Osteoarthritis is a chronic degenerative condition that commonly affects hip and knee joints. It causes pain and difficulty in daily life activities such as walking.
Land-based exercise therapy is recommended in clinical guidelines for hip or knee osteoarthritis.
The aim of this review was to find out if adding additional therapies to land-based exercise therapy improved pain, function, quality of life, and changes in X-ray in people with hip or knee osteoarthritis.
Sixty-two trials involving a total of 6,508 patients were included in this review. Electrophysical agents, manual therapies, acupuncture, dry needling, psychological therapies, dietary interventions, or whole-body vibration were identified as additional therapies.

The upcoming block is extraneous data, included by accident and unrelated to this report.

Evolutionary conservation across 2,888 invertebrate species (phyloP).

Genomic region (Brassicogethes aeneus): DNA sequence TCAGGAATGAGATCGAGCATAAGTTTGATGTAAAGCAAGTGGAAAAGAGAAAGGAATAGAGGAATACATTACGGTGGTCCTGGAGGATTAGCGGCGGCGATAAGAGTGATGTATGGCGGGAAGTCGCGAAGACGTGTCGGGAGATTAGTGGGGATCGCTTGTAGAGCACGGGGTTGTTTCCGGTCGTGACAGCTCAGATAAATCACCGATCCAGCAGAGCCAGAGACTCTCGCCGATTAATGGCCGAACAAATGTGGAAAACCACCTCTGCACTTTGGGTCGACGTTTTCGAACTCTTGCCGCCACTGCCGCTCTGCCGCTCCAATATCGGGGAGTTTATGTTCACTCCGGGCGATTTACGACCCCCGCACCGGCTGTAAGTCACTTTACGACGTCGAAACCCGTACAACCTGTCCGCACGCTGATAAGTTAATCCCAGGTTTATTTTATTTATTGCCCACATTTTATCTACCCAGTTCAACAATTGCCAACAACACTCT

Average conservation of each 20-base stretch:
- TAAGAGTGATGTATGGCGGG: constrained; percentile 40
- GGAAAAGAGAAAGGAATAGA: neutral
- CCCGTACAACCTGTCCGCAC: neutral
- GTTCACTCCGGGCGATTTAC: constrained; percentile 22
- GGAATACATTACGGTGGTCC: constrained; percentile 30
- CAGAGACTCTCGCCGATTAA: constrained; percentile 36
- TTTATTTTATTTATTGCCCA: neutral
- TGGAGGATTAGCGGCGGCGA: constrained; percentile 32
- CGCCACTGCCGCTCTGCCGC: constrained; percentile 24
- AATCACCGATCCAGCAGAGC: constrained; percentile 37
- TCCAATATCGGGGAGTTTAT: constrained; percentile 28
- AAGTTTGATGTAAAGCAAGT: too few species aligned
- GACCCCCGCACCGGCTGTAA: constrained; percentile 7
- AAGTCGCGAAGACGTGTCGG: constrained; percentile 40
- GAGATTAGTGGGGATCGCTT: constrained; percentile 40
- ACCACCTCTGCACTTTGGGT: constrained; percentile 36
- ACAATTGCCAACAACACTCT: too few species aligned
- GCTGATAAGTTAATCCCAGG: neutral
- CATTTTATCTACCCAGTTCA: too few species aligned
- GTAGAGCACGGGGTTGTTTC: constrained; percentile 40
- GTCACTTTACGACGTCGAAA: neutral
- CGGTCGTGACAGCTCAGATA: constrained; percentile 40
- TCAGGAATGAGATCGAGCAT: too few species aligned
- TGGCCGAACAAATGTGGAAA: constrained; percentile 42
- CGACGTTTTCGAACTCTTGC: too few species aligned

Comparing adjunctive therapies plus land-based exercise therapy against placebo therapies plus exercise up to six months (short-term), the authors found low-certainty evidence for reduced pain and function evaluated with a numerical pain rating scale and the Western Ontario and McMaster (WOMAC) scale. The results are not clinically important. Also, no benefit was found in the quality-of-life assessment between groups.
The authors’ research leads to the conclusion that there is moderate- to low-certainty evidence regarding pain and physical function of quality of life between adjunctive therapies and placebo adjunctive therapies.